Development of the roof structure

The continuous and undulating structure of the roof ribbons has been achieved using curved glulam beams. Alternative structural solutions were considered during the design development, however the glulam structure ensured the flowing form we envisaged was achieved, further integrating the scheme with the surroundings and also bringing a warm, natural tone to the internal spaces and the central atrium and viewing area at the heart of the building. This key principle has been reinforced from the initial concept stage, through planning approval to the delivery of the building on site.

A wider understanding

Having worked with Extra Motorway Services on several previous projects, Architecture 519 has a commercial understanding of large-scale motorway service areas and the way in which different elements, such as the fuel filling station, parking and amenity buildings, should be distributed in relation to each other and the site access points. Design of the site masterplan with links from the M1 via a new roundabout and connections to the site from other routes ensured we were able to look at the wider development and the role of the roof ribbons in drawing the site together.

Following the initial design stages, members of the Architecture 519 team have continued to work with Extra Motorway Services, whilst our technical team took on detailed design work with the primary contractor, Morgan Sindall. This collaborative structuring led to a flow of conversation between the client, Architecture 519 and the contractor that has maximised opportunities for the successful delivery of the site in accordance with the original design concept.

Concept CGI of the Skelton Lake roof structure in Leeds

An early CGI visual of the roof ribbon form.

Posted by & filed under Education, News.

Architecture 519 studio staff recently welcomed work experience students from Guiseley School and Selby High School, who joined the team to learn about life in an architecture practice.

Across the course of a week, the GCSE students were tasked with two projects devised to give them insight into the design process from initial client brief to the build and presentation of a basic model. Structured activities included consideration of site, context and brief development, site surveying, drawing context plans, sketching ideas and finally developing cardboard models.

The first brief was to design an external breakout space for practice staff within the vicinity of the Architecture 519 offices in Granary Wharf. Students were first asked to explore the area and consider environmental factors such as views, sunlight and the materials used in the surrounding buildings before choosing a suitable site for their designs.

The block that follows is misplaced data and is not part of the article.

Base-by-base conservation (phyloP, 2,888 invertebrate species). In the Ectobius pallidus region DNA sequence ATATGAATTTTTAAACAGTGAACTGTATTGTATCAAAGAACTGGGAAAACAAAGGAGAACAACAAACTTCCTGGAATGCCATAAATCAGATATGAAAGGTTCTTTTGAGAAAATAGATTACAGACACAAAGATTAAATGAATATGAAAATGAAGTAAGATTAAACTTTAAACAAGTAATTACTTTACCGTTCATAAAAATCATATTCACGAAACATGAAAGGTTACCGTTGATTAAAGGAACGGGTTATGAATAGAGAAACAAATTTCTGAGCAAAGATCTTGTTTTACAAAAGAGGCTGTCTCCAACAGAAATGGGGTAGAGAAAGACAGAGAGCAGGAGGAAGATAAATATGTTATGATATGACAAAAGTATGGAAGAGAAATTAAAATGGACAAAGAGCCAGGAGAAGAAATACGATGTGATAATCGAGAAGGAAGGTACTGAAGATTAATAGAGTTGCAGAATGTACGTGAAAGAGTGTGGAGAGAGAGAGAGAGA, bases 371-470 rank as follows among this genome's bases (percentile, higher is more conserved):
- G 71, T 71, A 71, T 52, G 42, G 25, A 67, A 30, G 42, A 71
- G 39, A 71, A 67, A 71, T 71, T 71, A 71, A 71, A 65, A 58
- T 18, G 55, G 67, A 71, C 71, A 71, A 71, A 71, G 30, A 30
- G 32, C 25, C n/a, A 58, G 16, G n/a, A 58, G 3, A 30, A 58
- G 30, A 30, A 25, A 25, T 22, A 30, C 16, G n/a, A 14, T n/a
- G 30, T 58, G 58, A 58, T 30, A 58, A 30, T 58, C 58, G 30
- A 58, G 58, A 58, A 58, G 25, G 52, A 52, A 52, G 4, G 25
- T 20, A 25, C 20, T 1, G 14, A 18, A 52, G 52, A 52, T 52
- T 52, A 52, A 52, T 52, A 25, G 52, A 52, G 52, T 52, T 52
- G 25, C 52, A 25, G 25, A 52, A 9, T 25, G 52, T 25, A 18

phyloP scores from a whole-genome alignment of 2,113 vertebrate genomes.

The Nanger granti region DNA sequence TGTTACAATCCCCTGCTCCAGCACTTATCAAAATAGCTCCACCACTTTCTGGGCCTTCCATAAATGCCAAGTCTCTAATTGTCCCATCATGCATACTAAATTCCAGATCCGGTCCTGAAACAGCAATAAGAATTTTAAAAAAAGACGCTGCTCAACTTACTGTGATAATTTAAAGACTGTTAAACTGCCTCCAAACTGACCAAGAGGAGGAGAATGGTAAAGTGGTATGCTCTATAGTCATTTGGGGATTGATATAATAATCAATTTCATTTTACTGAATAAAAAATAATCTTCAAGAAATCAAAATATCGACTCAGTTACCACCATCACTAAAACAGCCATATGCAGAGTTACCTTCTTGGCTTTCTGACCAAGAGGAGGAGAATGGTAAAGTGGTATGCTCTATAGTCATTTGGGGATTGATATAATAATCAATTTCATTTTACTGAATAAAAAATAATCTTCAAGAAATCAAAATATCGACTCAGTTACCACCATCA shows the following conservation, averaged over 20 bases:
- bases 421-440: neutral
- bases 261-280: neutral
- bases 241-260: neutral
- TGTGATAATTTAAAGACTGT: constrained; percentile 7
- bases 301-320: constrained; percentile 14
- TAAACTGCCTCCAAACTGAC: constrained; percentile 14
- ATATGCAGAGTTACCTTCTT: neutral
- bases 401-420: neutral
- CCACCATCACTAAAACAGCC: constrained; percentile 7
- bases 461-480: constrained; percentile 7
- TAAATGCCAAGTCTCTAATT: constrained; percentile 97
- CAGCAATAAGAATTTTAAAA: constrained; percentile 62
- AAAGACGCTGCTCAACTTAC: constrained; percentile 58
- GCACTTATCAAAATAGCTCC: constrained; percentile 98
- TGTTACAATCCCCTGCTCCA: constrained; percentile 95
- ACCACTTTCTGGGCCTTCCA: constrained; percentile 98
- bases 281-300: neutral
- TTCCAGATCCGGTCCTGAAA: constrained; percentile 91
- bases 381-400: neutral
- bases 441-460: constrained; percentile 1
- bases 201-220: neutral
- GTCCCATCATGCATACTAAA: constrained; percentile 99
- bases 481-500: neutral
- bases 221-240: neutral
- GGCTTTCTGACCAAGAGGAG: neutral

In the second task, the students developed ideas for an extension to Architecture 519’s award-winning development at Leeming Farm in Cumbria. Students worked with the original plans for the farmhouse which provided a template for their own drawings whilst helping them understand simple architectural drawing practices, such as how door and window openings are indicated. Following the drawing process, the students created models of their extension designs which included concepts for a hotel and a swimming pool.

As well as project activities, the students accompanied architect Tim Wenham to meetings with Architecture 519 client, Extra MSA Services, where details of the ongoing Leeds Skelton Lake project were discussed. Participating in one small client meeting and a larger team meeting to discuss site conditions with soil and drainage experts, planners and Skelton Lake civil engineers, the students were able to gain knowledge of the wider issues of the building construction process.

The team at Architecture 519 was impressed with the hard work and creativity shown by the students and we would like to wish them well in their future studies.

Cardboard models created by architecture work experience students

Posted by & filed under Awards, News, Transport.

Architecture 519’s design for Skelton Lake Motorway Services has been shortlisted for the Yorkshire Property Industry Awards in the Design Excellence category.

Due for completion this autumn, the design for the first motorway services in Leeds features an undulating living roof structure with exposed timber beams and a double-height central glazed atrium overlooking Skelton Lake.

Located close to Rothwell Country Park and the grounds of Temple Newsome House, the building has been planned to provide services to motorway users as well as visitors to the surrounding countryside. Connections to the landscape are emphasised by the ribbon roof structure of the building which will be planted with a vibrant green living roof. Internally, high-level Clerestory glazing provides views of the living roof whilst natural building materials such as expansive wooden glulam beams further link the building to the landscape.

The Skelton Lake MSA development is the latest of many projects undertaken by Architecture 519 for Extra Motorway Services and follows the success of designs for Beaconsfield and Cobham motorway service areas.

The Business Insider awards ceremony is due to take place on Thursday 19 September at the Royal Armories in Leeds. Good luck to all the other shortlisted entries.


Architecture 519 Shortlisted for Design Excellence Award

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Following the receipt of full planning approval for 30 houses, work has now started on site at Mowden Hall in Darlington – the site of the former Department of Education Offices. The layout was developed to reflect the geometry of the adjacent Marchbank Free School, a Grade II Listed Building and knit in amongst a number of mature trees to create pleasant tree-lined external spaces. We are delighted to have worked with Galliford Try Partnerships North on this attractive development and look forward to completion late 2020.


An initial sketch proposal for the site